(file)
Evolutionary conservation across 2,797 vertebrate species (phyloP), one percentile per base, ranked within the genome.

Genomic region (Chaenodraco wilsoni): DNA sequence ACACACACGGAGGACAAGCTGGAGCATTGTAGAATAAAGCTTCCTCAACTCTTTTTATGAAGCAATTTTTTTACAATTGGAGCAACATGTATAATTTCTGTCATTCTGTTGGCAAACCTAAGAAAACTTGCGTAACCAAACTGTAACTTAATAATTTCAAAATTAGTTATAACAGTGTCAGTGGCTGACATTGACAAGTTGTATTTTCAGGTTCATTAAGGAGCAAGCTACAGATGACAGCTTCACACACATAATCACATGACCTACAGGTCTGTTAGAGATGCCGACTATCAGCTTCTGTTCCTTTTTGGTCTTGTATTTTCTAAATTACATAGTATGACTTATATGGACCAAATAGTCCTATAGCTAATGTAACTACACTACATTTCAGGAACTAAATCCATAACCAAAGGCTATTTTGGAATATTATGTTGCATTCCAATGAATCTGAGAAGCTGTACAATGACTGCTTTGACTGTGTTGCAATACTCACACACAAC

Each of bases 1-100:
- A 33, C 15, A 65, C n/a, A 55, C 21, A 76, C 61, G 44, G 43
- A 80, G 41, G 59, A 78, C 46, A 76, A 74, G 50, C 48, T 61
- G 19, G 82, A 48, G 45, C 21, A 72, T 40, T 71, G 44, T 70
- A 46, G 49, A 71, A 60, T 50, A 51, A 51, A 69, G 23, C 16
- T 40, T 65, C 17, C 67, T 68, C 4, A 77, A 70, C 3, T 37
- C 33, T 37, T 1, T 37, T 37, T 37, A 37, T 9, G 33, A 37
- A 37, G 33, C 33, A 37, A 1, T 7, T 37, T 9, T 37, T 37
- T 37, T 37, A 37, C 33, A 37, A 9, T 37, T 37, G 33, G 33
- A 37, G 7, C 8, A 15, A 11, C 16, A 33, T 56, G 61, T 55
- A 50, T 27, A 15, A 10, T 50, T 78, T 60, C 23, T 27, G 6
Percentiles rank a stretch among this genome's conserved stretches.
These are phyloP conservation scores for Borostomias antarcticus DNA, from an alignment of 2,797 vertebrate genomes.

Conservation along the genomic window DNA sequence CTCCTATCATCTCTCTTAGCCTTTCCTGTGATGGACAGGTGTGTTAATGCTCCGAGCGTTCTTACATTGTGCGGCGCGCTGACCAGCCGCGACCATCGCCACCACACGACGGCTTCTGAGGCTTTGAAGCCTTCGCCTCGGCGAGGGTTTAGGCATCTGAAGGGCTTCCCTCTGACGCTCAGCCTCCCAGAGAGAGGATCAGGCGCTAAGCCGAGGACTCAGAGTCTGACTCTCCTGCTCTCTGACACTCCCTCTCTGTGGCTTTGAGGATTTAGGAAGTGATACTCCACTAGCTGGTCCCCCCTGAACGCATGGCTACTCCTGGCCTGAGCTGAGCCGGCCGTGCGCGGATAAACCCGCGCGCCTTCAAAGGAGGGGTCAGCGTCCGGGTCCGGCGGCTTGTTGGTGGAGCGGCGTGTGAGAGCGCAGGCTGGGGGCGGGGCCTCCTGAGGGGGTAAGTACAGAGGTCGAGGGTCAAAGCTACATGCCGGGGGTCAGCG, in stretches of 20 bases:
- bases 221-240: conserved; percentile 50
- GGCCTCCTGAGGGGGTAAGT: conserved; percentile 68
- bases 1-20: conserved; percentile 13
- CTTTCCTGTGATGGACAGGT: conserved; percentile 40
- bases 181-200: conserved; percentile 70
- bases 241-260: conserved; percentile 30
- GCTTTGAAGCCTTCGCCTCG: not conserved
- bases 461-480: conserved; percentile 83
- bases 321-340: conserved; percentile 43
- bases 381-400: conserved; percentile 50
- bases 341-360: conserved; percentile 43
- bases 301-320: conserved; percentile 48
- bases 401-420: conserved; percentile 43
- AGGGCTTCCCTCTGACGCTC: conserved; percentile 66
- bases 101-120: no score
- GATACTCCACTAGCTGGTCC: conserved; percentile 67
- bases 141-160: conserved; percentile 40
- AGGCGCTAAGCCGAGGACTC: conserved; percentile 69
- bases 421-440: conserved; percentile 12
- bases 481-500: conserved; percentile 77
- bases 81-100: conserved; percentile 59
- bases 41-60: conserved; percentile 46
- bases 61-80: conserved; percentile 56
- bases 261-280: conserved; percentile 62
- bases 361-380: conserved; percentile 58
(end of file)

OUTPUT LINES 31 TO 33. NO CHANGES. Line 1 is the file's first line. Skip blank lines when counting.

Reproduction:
- bases 101-120: no score
- GATACTCCACTAGCTGGTCC: conserved; percentile 67
- bases 141-160: conserved; percentile 40